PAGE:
Will the UK and US Push Bahrain Towards 4 More Dark Years?!
2018-12-02 - 12:50 am
Bahrain Mirror (Exclusive): The two top Western allies, Britain and America, announced their support for comprehensive reconciliation in Bahrain, yet they are working against what they claim to support when they encouraged the legislative elections that took place last weekend, disregarding the statements made by international organizations describing the election environment as "oppressive".
The Bahraini elections have witnessed a full-on campaign of political isolation, as the authorities have excluded a large number of parties from the electoral process. Among these was Al-Wefaq Society, the largest political group in the country, as well as Wa'ad, the second-largest opposition society, and the Islamic Action Society (Amal). Allied groups such as the Muslim Brotherhood were also not safe from this isolation.
In addition to these parties, a broad list of voters was banned. The authorities removed tens of thousands of names from the voters' lists, justifying that by stating that it was because they did not participate in the previous elections. A large number of citizens like them decided to boycott the elections for political and economic reasons.
In view of the miserable picture of the results of the first round of elections, it was shocking for the active Bahraini groups and international organizations to see Washington and London applaud it. What took place were sham elections and unclear statements made with no explanations to back them on the ground.
"Welcome the successful conclusion of the first round of voting in Bahraini elections," said British Foreign Secretary Alistair Burt said in a tweet. "Bahrain is one of only two Gulf countries with a democratically elected parliament," referring to Kuwait as the other Gulf country.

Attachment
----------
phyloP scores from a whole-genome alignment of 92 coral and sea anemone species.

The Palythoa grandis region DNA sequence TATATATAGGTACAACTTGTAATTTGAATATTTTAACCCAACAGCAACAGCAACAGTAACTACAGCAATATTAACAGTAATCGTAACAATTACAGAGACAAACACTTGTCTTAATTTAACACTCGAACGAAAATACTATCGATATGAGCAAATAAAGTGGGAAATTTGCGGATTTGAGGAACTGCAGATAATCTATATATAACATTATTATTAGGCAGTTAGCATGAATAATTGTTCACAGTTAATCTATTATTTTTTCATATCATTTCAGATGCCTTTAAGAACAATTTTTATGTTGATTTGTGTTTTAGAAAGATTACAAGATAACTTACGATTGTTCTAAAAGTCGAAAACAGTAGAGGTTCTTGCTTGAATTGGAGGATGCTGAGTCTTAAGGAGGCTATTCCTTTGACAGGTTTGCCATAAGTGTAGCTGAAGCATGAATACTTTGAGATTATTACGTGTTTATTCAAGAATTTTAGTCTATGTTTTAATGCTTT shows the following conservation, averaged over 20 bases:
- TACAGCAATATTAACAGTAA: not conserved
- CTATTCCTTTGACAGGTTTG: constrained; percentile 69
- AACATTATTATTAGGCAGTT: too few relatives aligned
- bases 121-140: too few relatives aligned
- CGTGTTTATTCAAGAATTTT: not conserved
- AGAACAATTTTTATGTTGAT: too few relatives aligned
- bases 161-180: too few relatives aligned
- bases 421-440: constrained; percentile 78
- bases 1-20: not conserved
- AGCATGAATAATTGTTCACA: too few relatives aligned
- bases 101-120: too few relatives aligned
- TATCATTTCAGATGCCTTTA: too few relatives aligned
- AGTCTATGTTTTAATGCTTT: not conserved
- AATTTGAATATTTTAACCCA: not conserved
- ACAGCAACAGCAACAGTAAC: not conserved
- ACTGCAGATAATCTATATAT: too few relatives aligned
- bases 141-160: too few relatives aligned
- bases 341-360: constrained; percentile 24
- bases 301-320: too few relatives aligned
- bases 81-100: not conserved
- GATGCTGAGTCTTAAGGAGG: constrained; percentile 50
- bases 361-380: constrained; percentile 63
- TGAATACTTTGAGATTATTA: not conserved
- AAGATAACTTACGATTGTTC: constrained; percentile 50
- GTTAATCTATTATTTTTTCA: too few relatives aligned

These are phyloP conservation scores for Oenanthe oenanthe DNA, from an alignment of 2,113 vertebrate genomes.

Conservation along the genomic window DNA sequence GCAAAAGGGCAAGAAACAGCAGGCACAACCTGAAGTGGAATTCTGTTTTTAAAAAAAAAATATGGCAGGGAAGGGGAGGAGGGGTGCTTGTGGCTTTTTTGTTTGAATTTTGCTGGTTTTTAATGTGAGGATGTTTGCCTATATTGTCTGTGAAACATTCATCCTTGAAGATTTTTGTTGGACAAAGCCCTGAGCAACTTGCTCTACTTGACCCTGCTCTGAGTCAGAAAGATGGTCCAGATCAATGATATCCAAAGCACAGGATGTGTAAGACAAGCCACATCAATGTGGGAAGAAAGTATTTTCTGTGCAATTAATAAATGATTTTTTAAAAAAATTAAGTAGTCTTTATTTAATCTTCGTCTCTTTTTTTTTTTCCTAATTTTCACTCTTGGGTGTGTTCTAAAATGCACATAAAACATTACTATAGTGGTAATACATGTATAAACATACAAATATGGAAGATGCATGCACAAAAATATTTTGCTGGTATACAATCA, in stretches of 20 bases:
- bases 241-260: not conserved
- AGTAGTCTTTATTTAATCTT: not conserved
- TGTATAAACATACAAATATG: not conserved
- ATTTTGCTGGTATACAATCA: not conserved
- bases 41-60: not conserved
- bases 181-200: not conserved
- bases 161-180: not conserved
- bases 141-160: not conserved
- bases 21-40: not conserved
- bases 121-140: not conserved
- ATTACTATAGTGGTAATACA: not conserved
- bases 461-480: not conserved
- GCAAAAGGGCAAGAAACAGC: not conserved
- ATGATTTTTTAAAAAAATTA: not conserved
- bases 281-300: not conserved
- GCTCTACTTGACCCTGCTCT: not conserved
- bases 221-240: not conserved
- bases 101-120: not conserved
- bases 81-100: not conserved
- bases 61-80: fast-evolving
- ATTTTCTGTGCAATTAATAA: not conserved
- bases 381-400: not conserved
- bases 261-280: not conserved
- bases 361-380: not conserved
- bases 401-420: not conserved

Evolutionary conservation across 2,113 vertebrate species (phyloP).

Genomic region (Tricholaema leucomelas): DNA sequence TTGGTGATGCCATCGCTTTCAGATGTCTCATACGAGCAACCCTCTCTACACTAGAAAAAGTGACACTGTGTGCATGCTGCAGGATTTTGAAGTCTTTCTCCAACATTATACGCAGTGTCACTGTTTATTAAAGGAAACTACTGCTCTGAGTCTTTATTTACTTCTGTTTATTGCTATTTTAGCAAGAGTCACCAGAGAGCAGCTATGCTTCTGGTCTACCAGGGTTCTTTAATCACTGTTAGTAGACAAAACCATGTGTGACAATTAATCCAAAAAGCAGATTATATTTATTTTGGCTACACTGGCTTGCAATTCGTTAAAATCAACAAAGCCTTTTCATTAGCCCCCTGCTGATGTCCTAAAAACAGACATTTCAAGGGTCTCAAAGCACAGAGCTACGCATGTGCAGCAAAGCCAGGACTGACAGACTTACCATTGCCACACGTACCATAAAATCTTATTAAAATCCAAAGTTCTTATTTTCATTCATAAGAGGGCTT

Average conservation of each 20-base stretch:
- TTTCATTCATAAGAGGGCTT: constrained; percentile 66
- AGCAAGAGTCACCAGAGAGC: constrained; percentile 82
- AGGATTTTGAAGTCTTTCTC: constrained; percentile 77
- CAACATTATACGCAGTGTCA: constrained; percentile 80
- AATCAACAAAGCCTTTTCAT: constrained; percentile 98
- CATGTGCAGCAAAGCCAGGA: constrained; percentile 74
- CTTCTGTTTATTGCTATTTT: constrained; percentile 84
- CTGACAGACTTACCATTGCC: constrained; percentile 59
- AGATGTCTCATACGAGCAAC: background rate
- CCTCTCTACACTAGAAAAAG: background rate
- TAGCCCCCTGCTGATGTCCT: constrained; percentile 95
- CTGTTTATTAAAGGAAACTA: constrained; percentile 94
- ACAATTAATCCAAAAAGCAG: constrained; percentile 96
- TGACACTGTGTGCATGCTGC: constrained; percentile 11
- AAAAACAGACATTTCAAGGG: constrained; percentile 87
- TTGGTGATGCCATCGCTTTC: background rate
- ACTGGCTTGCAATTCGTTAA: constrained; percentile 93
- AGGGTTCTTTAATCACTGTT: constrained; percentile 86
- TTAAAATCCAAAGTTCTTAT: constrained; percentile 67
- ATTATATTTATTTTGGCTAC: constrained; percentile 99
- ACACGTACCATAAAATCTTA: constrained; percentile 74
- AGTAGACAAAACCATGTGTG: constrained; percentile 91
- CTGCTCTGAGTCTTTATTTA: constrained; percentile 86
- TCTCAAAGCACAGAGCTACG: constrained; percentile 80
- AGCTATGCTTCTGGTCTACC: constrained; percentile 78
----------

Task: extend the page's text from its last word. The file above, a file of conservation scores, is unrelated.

Are Bahrain and Kuwait really similar experiences in the region? Everyone certainly knows that there is no comparison in terms of democratic experience in general as well as in terms of the powers enjoyed by the parliament in both countries. The Bahraini opposition even at one stage of its national struggle demanded reaching a similar experience to Kuwait.
Mr. Burt would have made a statement closer to reality had he compared Bahrain to Saudi Arabia. It is closer to it in terms of opposing public liberties and its record full of violations of human rights and women's rights as well; let alone its tight partnership in the war on Yemen and siege imposed on Qatar. It seems that Mr. Burt does not excel at making analogies unless he deliberately falsified the facts.
For her part, US State Department spokeswoman Heather Nauert said on Twitter that the United States "encourages a continued commitment to an inclusive, peaceful, and democratic political process as voters return to the polls this Saturday," in reference to the second round of elections.
If this is a description of the process encouraged by the American spokeswoman, she certainly does not mean the Bahraini elections. It is not taking place within the framework of a comprehensive political or democratic process. It is a whitewashed frame for a terrifying painting. Amid the horror of the imprisonment of opposition leaders and their isolation from the political scene in the country, this fake polished image of the elections they are putting up cannot fool anyone.
No one needs to tell the US State Department about the reality of the situation in Bahrain, as its latest report on the situation in Bahrain included details of those who face abuses every day- the same report in which it said that officials urged Bahrain to "end discrimination against Shiites."
Bahrain, who is a US ally, did not end discrimination against Shiites but opened another door for it when it excluded the largest parties from participating in the elections and prevented tens of thousands from practicing their right to vote. Allies usually move in the same direction, so what is the United States waiting for when it applauds such actions?
Standing behind these elections will push Bahrain to close the doors for four additional years in the face of dialogue and national reconciliation, and encourage it to press ahead with its hard-line policies against its opponents. This cannot preserve America's interests in Bahrain or the unity of this island plagued with divisions.
It does not seem encouraging to say that there are non-public statements pushing Bahrain to another direction. What the ruling family understands is what is required of it is what is being said in public and any practical measures taken that would push it to stop the seven-year-long ongoing violations. As for the "pressure behind closed doors" is only side talk to Bahrain.
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